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As people get older it is normal to slow down and their mental ability changes the way that things are done.  It is normal for things to take longer to be processed by the brain and therefore things take longer than usual to be done. In the normal course of events, ageing affects sight, hearing, taste, smell, touch and movement, this does not mean that a person is suffering from dementia.

The term dementia describes a set of symptoms which include loss of memory, mood changes, problems with communication and reasoning and a reduction in a persons’ abilities to carry out normal daily activities. These symptoms occur when the brain is damaged by certain diseases, for example, Alzheimer’s disease.  It is not a specific disease in itself and its symptoms, or disorders can be classified in various ways.  These classifications try to attempt to group the disorders into ones that have common features.  Some types of dementia can fit into more than on these groups.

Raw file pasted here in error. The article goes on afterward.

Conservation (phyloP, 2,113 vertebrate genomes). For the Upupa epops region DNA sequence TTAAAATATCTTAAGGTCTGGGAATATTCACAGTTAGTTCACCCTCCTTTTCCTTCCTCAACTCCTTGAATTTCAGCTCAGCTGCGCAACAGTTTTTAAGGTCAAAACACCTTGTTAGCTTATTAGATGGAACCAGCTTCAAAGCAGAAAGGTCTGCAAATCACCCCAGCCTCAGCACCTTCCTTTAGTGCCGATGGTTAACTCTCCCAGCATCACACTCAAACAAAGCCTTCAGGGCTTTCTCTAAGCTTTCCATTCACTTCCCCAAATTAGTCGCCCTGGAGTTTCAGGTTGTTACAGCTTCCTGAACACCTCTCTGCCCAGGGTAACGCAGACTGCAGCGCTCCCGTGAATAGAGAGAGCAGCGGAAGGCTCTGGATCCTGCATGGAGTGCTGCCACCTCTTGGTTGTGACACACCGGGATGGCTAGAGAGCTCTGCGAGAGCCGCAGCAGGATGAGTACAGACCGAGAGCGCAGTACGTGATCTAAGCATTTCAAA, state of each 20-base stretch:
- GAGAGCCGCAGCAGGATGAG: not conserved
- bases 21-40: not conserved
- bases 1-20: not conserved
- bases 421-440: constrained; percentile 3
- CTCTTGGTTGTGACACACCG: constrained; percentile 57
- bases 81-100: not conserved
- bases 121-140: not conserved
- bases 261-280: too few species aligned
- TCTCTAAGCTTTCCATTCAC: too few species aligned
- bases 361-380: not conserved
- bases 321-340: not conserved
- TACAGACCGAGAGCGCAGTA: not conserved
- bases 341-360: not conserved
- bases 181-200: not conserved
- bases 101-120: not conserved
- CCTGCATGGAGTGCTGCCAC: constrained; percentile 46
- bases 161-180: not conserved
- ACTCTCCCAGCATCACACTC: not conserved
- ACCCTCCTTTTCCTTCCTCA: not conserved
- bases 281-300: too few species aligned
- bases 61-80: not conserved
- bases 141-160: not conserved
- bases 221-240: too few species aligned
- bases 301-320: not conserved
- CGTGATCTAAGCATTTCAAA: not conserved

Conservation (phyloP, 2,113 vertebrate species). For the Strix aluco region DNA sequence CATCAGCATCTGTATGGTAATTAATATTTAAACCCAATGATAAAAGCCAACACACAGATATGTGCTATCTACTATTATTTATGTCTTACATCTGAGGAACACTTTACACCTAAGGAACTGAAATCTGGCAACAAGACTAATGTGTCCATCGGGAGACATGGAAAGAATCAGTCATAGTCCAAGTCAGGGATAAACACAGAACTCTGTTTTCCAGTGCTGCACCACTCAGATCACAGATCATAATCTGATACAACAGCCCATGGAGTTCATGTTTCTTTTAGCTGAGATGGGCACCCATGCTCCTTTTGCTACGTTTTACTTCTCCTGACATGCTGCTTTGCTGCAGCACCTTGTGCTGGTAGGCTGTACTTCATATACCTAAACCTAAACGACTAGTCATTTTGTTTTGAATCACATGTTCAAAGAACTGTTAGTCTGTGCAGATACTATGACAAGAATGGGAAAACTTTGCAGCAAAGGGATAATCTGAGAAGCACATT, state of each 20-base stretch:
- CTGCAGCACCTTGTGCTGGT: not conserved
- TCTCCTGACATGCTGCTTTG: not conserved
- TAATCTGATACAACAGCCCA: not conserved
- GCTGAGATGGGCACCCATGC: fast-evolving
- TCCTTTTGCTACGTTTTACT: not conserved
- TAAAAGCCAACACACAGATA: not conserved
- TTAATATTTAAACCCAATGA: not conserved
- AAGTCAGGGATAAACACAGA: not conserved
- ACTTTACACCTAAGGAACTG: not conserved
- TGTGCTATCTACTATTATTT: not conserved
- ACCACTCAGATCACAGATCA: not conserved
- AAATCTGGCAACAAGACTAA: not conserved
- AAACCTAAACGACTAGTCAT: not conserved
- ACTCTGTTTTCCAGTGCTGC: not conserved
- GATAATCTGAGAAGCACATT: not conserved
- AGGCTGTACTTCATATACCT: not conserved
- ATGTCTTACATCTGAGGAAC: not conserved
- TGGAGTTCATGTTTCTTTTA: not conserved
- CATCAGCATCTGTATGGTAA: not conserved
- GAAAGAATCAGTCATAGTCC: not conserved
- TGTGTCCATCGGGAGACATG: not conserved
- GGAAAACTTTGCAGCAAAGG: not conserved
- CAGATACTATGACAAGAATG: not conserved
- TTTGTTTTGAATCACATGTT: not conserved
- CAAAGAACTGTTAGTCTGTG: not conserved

Dementia is a permanent and progressive disease that disturbs and damages cognitive functions, eventually, it leads to a person not being able to care for themselves.  Symptoms gradually get worse over a period of time, however how fast dementia progresses will be different for each person and it will also depend on which type of dementia they have.  Over time the ability to problem solve, make decisions, form correct sentences and manage physical space can be lost. Symptoms of dementia may include the following;

  • Memory Loss – often this is one of the first symptoms that people around the person suffering from dementia become aware of.  Family and friends often report their loved ones forgetting recent events, getting lost whilst out, repeating themselves, being confused and appearing not to pay attention or be able to follow conversations. 
  • Communication problems - Many People experience problems with communication skills and get confused using incorrect words for common things.  People can also experience difficulty with reading and understanding
  • Dementia can affect everyone and it is necessary to get it correctly diagnosed, however, some people will be living with undiagnosed dementia.  The longer a person lives the more likely it is that they will suffer from some form of Dementia.  However, Dementia can also affect younger people and it is in this group of people that dementia can easily be overlooked